3. Don’t resort to name-calling, mean-spiritedness, or slagging off
  4. Don’t pretend to be someone else.

If we find you doing these things, your comments will be edited without recourse and you may be asked to go away and reconsider your actions.
We respect the right to free speech and anonymous comments. Don’t abuse the privilege.

 

Direct sales: How multi-level marketing works

  • News
  • April 18, 2019
  • Sarah Dunn
Direct sales: How multi-level marketing works

The $200 million-plus direct sales economy contains many lessons retailers can use. As part of a wider look at this thriving corner of retail, we created a quick explainer showing how this business model typically works.

Read more
 
 

Direct sales: Meet the upliners

  • News
  • April 18, 2019
  • Sarah Dunn
Direct sales: Meet the upliners

We profiled different participants in the direct sales industry to find out what retailers can learn from them. Meet Isagenix distributors Adam Nesbitt and Bianca Bathurst.

Read more
 
 

Direct sales: Meet the business builder

  • News
  • April 18, 2019
  • Sarah Dunn
Direct sales: Meet the business builder

As part of a wider story looking at what retailers can learn from the direct sales industry, we profiled Isagenix distributor Ben Frost.

Read more
 

Social scoreboard

Zavy and The Register have worked together to create a scoreboard that compares how the top 25 traditional media advertising spenders in New Zealand have performed on social media over the past 30 days, updated in real time.

 
topics
Concept to closet
Business coverage of New Zealand Fashion Week.
Town centres
A positive retail environment over the past 12 ...
Amazon Arrival
Keeping up with all things Amazon as it ...
The Retail Yearbook 2017
As we battle our way through the busiest ...
Hospitality enhancing retail
Some think food and integrated hospitality offerings will ...
The future is bright
We spoke with four retailers in their twenties ...
Spotlight on signage
At first glance, the humble in-store sign might ...
Red Awards 2016
The Red Awards for retail interior design celebrate ...
Auckland Unitary Plan
Auckland is changing. The Unitary Plan will decide ...
How to open a store
Sarah Dunn considers what it would take to ...
All things to all people
Kiwi retailers share their omnichannel strategies.
Rising stars
Retail's top young achievers.
Delivering on your promises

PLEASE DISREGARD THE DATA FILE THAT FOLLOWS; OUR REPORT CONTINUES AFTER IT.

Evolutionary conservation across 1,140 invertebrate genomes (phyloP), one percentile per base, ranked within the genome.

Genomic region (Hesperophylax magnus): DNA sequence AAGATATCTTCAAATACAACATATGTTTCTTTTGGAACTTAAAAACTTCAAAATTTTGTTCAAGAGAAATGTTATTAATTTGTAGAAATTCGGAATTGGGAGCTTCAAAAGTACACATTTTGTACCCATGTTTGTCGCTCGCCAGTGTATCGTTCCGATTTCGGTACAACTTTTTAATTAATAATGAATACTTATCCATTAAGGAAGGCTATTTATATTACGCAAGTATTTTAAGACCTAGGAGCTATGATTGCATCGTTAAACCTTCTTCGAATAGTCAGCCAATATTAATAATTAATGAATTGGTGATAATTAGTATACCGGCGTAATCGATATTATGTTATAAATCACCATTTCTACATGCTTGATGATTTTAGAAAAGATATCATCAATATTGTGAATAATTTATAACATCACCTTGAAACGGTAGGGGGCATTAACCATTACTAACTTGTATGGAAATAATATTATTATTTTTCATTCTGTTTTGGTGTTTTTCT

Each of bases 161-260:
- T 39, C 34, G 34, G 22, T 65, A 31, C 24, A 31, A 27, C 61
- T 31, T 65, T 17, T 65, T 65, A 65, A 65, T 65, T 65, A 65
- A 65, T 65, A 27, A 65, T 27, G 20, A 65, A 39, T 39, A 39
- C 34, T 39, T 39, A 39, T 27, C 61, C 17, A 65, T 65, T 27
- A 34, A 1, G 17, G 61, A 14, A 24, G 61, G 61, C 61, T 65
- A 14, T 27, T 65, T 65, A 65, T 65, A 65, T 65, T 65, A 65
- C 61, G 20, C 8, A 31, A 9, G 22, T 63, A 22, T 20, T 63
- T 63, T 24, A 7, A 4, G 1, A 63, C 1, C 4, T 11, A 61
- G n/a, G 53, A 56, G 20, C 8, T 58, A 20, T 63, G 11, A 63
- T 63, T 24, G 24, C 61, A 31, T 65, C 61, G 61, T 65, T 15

The sale isn't over until your item is ...
Retail in heartland New Zealand
Retailers keep the regions pumping, but how strong ...
Sisterhood
Women in retail help one another. We spoke ...
The changing face of retail
Shifting demographics are creating big changes in New ...
The retail yearbook
With the help of experts in the retail ...
Retail rogues
We put the spotlight on staff training. Jai ...
Here come the giants
Topshop has arrived in Auckland’s CBD, David Jones ...
Window shopping: A spotlight on social media
Sarah Dunn and Elly Strang look at how ...
From retail to e-tail
Ecommerce has become part of the way mainstream ...
Loyalty in the digital age
How are retailers maintaining loyalty? Sarah Dunn, Elly ...
The Innovators | In partnership with Spark Business
Technology is rapidly changing the retail industry as ...
 
News

Leveling up: Exploring multi-level marketing in New Zealand

Is the $200 million-plus direct sales economy retail by another name or something different? Regardless, what can we learn from it?

 
 

A spectrum of retailers

  • Opinion
  • April 18, 2019
  • David Farrell
A spectrum of retailers

In recognition of April being Autism Awareness Month, retail commentator Dave Farrell considers the role of those on the spectrum in retail.

Read more
 

How on-trend is your retail business?

  • Sponsored Content
  • April 18, 2019
  • Sponsored content
How on-trend is your retail business?

New insights from Visa highlight five evolving trends emerging from savvy retailers around the world. We’ve taken these global trends and looked at how they are playing out with merchants in New Zealand, and we’d now like to hear what you think of them.

Read more
 
Next page
Results for
Topics
Jobs
About us.

The Register provides essential industry news and intelligence, updated daily. And the digital newsletter delivers the latest news to your inbox twice a week — for free!

©2009–2015 Tangible Media. All rights reserved.
Use of this site constitutes acceptance of our Privacy policy.

Advertise
The Register

editor@theregister.co.nz

Content marketing/advertising? Email anita.hayhoe@icg.co.nz or call 022 639 3004

View Media Kit

}